Legal irregularities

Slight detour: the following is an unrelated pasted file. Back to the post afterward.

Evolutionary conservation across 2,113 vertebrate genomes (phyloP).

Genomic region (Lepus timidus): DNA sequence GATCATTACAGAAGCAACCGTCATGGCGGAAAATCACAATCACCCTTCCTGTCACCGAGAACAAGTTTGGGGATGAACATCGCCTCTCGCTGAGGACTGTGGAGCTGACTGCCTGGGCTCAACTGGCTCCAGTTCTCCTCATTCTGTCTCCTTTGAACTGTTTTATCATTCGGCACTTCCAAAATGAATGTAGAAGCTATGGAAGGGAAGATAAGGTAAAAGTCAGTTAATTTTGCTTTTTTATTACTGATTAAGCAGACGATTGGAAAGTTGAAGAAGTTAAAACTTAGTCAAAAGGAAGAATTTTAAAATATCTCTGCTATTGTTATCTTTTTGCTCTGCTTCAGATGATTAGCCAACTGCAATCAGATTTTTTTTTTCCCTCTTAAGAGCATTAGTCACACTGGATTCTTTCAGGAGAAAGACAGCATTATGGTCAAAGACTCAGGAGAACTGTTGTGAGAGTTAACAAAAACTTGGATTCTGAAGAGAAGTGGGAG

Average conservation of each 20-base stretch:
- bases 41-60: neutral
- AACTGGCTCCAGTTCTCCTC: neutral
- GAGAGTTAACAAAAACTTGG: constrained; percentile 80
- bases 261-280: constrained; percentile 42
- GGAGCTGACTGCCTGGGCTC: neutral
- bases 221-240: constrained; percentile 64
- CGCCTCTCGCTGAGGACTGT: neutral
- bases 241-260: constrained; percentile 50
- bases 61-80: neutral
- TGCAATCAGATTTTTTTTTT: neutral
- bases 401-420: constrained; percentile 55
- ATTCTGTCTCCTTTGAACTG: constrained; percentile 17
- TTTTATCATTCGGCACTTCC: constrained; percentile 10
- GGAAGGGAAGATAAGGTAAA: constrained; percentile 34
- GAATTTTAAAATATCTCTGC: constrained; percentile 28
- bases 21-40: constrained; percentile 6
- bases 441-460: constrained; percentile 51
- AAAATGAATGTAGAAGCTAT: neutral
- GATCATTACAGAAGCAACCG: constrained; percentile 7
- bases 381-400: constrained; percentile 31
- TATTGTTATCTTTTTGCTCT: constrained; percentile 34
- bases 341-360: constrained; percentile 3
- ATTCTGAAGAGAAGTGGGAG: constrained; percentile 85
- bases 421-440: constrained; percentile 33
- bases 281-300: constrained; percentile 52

A few days ago, when government ministers rushed to table a plethora of last-minute bills, we noted that this was a very problematic procedure. We stressed that in the runup to the polls, with deputies working on their re-election rather than busying themselves with attending parliamentary sessions, Parliament should not pass any legislation but rather restrain itself to monitoring activity – and nothing else. We also noted that last-minute bills only serve patronage relations or, at best, they aim to advance the government’s communication objectives. Unabashed, the government went on to table problematic bills that, in some cases, ended up being approved by as few as seven deputies. This irregularity – an irregularity that is visible to the naked eye – resulted in a number of legal monstrosities. First, we witnessed the scrapping of punitive provisions on insider trading. On Wednesday, the government went on to table an amendment for the assignment of auditing functions to private firms. A group of eight deputies tabled an amendment giving a businessman the green light to build tourist accommodation for 5,000 in Sithonia, Halkidiki. The parliamentarians were obviously in the service of Deputy Economy Minister Christos Pachtas, who was impinged by a conflict of interest (he is elected in the same constituency). The favoritism of the procedure was so blatant that it sparked a fiery debate in Parliament, forcing National Economy and Finance Minister Nikos Christodoulakis to make an official statement withdrawing the proposed legislation. Regardless of the outcome, tabling last-minute bills is a discredit to politics and demotes the role and the status of Parliament. New Democracy opposition leader Costas Karamanlis was right to protest and to castigate the acts of the ruling Socialists as a sign of an establishment mentality that refuses to go away, calling on PASOK’s pre-annointed leader George Papandreou to take a stance on the issue. In addition, former conservative Prime Minister Constantine Mitsotakis was right to charge that the Parliament has been turned into an operetta, and that laws which are voted on and passed by seven deputies are like junta laws that constitute a blatant constitutional irregularity. In the wake of the accusations and disclosures, there is only one thing left for the government to do: Put an end to the passing of last-minute bills. It must withdraw them and spare our political institutions serious embarrassment. Even at the eleventh hour, we must respect the public interest and protect the Parliament’s legislative work.

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